"Is that Postman?" a local journalist in the crowd asked, referring to a Marilyn Monroe look-alike who was singing some happy birthday wishes to the one-year-old last night at the Crocodile. (Personally, I thought the heels looked a little high for him, but hey, we report, you decide.)

It was, altogether, not a bad party. Champagne, pizzas from Via Tribunali, tiny little birthday cupcakes for the tiny little online-only newspaper that was born when the Seattle Post-Intelligencer died one year ago this week. The site's general manager, Pat Balles, toasted to "a crazy year with a lot of milestones." Michelle Nicolosi, the's executive producer, said "We're doing great," and then pointed out that when the first took over the old P-I's web site it was getting about 4 million unique visitors a month, and now it's getting... about 4 million unique visitors a month.

"This was exactly the result that we were hoping for," Nicolosi said, hailing the "small but mighty news staff" and toasting to "many more" birthdays to come.

The question hovering over the event, of course, was exactly how many more birthdays there are to come. Which is another way of saying that no one knows how much money the Hearst Corporation, which owns the, is currently losing—and how long it will take for the site to turn a profit, if ever.

Maybe it's that I've been thinking about this a lot lately, but it all reminded me of another decade, a time when we weren't in the middle of a Great Recession and everyone seemed to be rolling the dice on some online venture or other. Memories of this decade—the great dot-com boom of the last ten years of the last century—came up in the trial that's at the heart of the feature I wrote for this week's paper. At that trial, Mike Lacey, co-owner of Village Voice Media (and 14 alt-weeklies around the country, including the Village Voice, the SF Weekly, and the Seattle Weekly) recalled on the witness stand what it was like in San Francisco during the dot-com boom.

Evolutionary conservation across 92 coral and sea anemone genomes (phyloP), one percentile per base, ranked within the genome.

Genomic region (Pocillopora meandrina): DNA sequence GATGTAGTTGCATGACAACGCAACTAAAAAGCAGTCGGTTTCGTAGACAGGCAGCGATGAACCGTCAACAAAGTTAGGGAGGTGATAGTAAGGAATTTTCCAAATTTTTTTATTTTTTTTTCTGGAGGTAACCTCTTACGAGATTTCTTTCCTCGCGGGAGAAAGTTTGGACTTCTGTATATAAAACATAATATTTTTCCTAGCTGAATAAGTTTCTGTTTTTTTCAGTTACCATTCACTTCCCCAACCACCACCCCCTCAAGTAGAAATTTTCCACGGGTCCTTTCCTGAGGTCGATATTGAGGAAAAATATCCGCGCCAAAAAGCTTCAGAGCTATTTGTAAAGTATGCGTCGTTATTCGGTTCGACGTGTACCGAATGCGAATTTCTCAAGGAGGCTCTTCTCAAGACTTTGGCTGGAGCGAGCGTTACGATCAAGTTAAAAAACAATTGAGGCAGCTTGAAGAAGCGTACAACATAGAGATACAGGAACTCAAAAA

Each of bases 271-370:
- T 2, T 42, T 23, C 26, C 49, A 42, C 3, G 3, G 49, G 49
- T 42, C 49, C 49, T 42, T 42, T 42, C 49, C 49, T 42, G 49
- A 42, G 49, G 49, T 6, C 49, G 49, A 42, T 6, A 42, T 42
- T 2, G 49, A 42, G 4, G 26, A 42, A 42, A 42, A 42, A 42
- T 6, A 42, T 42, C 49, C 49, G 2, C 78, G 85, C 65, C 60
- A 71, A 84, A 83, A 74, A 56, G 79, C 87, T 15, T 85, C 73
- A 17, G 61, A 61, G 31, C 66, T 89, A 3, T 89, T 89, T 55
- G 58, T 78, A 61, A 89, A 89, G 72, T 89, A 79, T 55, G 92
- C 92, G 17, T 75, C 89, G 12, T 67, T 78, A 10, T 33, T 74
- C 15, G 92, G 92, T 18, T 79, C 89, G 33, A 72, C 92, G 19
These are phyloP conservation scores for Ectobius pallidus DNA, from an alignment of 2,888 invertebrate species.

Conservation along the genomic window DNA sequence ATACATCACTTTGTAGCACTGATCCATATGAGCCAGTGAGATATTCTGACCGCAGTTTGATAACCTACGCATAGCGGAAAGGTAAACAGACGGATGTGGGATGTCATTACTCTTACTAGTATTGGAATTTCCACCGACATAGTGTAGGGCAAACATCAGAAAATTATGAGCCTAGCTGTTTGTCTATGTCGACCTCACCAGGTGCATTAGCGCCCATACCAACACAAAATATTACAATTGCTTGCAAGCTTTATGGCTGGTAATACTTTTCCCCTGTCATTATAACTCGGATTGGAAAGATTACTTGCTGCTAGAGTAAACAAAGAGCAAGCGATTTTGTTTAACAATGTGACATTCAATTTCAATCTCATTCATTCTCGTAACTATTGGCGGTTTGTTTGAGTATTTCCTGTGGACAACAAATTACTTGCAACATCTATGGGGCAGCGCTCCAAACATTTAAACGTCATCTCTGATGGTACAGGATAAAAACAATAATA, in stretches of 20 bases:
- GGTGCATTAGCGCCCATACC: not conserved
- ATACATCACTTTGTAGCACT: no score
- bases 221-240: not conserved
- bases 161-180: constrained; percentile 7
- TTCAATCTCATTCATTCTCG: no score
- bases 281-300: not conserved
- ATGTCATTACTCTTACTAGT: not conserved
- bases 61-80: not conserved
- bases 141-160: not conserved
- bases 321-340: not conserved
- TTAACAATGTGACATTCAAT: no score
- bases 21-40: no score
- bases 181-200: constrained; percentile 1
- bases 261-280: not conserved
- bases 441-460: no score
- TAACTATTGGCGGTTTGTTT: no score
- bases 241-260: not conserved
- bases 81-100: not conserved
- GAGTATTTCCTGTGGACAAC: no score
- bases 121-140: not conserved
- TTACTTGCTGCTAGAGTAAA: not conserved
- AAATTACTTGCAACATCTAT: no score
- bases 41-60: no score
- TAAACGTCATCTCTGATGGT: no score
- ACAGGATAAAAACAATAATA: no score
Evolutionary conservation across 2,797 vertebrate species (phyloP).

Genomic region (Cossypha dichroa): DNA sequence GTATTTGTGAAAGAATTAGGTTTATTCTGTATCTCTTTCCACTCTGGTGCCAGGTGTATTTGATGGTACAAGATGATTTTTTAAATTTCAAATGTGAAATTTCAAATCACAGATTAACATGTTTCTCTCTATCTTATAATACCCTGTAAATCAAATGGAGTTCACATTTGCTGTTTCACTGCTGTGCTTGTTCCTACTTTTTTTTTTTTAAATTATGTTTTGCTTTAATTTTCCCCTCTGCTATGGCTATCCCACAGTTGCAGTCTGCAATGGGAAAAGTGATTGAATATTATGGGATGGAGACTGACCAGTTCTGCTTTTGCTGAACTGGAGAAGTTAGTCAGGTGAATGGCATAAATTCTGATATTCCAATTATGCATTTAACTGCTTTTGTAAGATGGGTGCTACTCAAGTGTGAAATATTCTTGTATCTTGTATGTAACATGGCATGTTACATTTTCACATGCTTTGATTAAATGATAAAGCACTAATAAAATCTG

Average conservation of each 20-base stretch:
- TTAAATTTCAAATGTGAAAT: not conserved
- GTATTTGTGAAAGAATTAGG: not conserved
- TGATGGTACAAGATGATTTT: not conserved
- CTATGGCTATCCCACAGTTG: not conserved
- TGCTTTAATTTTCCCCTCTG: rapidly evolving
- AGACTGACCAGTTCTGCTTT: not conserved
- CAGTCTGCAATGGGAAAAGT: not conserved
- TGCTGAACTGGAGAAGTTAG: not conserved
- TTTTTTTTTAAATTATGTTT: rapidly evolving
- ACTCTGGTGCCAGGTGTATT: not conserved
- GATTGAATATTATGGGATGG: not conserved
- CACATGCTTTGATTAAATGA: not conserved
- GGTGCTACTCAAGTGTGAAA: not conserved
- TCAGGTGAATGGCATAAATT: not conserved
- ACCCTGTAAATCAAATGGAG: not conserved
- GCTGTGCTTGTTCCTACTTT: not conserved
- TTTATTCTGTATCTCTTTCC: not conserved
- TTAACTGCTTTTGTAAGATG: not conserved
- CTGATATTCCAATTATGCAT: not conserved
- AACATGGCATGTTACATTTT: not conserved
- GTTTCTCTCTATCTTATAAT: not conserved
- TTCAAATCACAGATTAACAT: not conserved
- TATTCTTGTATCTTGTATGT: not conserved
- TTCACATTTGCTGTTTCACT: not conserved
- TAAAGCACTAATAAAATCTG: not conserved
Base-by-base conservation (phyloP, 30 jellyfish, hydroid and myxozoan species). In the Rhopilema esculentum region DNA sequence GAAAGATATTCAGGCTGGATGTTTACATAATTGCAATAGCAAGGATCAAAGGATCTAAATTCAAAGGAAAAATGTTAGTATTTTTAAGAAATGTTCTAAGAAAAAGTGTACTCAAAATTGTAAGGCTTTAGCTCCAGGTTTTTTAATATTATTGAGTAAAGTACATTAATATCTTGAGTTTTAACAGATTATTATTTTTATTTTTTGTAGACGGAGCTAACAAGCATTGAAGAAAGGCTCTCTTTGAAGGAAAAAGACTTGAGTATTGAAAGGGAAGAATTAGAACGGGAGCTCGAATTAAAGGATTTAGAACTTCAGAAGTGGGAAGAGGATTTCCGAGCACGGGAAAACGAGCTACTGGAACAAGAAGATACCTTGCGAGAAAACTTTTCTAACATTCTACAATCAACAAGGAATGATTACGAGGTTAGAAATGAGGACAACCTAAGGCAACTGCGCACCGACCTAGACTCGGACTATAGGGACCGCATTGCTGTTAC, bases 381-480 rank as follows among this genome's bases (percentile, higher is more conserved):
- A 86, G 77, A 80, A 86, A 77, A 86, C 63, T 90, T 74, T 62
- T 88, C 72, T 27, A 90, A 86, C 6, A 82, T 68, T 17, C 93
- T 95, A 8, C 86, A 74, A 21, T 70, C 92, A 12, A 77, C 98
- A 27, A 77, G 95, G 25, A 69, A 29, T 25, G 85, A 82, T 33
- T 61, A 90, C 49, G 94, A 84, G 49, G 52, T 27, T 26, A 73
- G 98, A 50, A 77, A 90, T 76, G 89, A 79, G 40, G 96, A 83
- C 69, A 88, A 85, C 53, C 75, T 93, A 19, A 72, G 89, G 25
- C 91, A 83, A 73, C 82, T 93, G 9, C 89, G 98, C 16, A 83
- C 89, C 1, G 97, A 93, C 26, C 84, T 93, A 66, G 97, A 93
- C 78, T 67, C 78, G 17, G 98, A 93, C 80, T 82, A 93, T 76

All of the speculative money that went into the dot-com revolution, it blew up. I think most of us remember those Superbowl commercials from that period of time. They were advertising things and you couldn't quite figure out what they were advertising. This was dot-com when it was going on. And I remember here in San Francisco that there were more parties being thrown in San Francisco, dot-com parties—every week you could go to them. It was—it was a great time if you like to party... That changed in 2000.

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The party was a nice time, if you like to party. The question is whether it can last, or if it's a very late straggler to the grand tradition of throwing a nice bash right before the bubble bursts.

Btw, I'll be on KUOW 94.9 FM, starting at 10 a.m., talking about the's birthday and other news of the week.